More hospitals will band together to save costs, some in nationwide networks, and a routine doctor’s visit could mean stepping into a booth in the drugstore, the CEO of the Cleveland Clinic said Friday.
Dr. Delos M. Cosgrove spoke at Georgia Regents University as part of the inaugural Robert and Lois Ellison Lecture, named for the late pioneering cardiothoracic surgeon and his wife, who now serves as provost emeritus and historian for GRU. Heart surgeons today are “standing on the shoulders of giants like the Ellisons,” said Cosgrove, who is also a cardiothoracic surgeon.
As health care has changed, the Cleveland Clinic, with its salaried physicians and physician leadership, is often upheld as a model for future hospital design and was cited by President Obama and Republican challenger Mitt Romney during the campaign last year, Cosgrove said.
The health system is considered a leader in quality and the search for efficiency, having eliminated 12,000 unnecessary lab tests and instituted protocols for care in the treatment of stroke, congestive heart failure and obstetrics.
It seeks to be more patient-friendly in all of its care, offering them access to their electronic medical records, putting sleeper sofas in patient rooms and eliminating visiting hours.
“We even changed the parking lot,” Cosgrove said. It did away with the physician parking at the front. “Patients park closest to the hospital.”
With shrinking reimbursement, the pressure to change and consolidate will only increase. The health system’s $6 billion budget will need to shed $600 million to $800 million in costs during the next five years, Cosgrove said.
Others will have to make similar moves, which means large-scale consolidations, he said.
“I think you’re going to see consolidation simply to take the costs out of the back office,” Cosgrove said, referring to such areas as billing and information technology.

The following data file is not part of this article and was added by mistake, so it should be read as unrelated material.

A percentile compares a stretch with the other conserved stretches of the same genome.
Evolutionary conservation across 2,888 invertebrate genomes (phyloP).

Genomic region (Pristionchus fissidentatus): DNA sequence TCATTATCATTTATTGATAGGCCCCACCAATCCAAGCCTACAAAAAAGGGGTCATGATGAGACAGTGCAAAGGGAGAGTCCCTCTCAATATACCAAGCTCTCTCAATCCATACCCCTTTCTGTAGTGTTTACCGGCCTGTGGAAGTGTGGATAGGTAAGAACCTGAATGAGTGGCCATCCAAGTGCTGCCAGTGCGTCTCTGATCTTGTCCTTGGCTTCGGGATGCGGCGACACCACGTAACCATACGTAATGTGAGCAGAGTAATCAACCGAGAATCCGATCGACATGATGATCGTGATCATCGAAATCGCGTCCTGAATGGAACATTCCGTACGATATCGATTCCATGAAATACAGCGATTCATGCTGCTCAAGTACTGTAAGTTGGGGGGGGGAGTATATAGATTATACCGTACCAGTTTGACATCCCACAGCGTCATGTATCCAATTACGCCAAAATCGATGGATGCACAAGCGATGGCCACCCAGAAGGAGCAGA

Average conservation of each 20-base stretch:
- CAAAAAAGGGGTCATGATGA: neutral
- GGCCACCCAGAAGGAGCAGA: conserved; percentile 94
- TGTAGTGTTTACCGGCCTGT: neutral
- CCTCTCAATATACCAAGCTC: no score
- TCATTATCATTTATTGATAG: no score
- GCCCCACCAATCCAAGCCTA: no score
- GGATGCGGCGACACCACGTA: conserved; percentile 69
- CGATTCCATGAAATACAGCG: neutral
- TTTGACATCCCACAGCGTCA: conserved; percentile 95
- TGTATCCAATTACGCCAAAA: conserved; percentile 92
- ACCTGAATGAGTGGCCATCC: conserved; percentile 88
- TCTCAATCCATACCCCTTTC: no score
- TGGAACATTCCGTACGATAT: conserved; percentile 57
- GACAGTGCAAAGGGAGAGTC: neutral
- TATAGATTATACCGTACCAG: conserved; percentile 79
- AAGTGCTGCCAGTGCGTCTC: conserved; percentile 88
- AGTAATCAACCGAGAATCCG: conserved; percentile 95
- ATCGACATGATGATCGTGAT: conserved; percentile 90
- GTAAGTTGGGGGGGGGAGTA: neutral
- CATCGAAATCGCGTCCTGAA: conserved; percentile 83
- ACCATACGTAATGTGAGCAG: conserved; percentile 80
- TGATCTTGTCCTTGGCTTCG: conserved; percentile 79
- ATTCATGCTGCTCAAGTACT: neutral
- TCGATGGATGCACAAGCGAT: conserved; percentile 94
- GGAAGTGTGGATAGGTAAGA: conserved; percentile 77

“You’re going to see
nationwide networks of hospitals.”
His health system, for instance, is in talks with health systems from New York to Chicago to California, and others are adopting more of his health system’s approach.
“What we’re looking at is hospitals becoming increasingly to look like Cleveland Clinic,” Cosgrove said. About 60 percent of physicians are now on salary and employed, and that figure will rise to 75 percent in 10 years, he said.
Where people access care is changing and increasingly is done outside a hospital and perhaps soon outside a doctor’s office. For instance, there is under development a booth with a two-way interactive video feed and instruments to take basic measurements that would allow a patient to connect with a caregiver.
“I think you are going to see that,” Cosgrove said. “You are going to see it in factories, I think you are going to see it in drugstores. I think it is going to be a major change in where primary care is delivered, because we don’t have enough primary care physicians.”
Half of the 90,000-doctor shortage is primary care, he said. That means more pressure on other caregivers, such as nurses and physician assistants, to do more and for physicians to collaborate more, Cosgrove said.
“Health care has gone from a single sport to a team sport,” he said. What is helping Cleveland Clinic is its ability to react rapidly to those changes, Cosgrove said.
“At the end of the day, speed is the only continuous competitive advantage,” he said.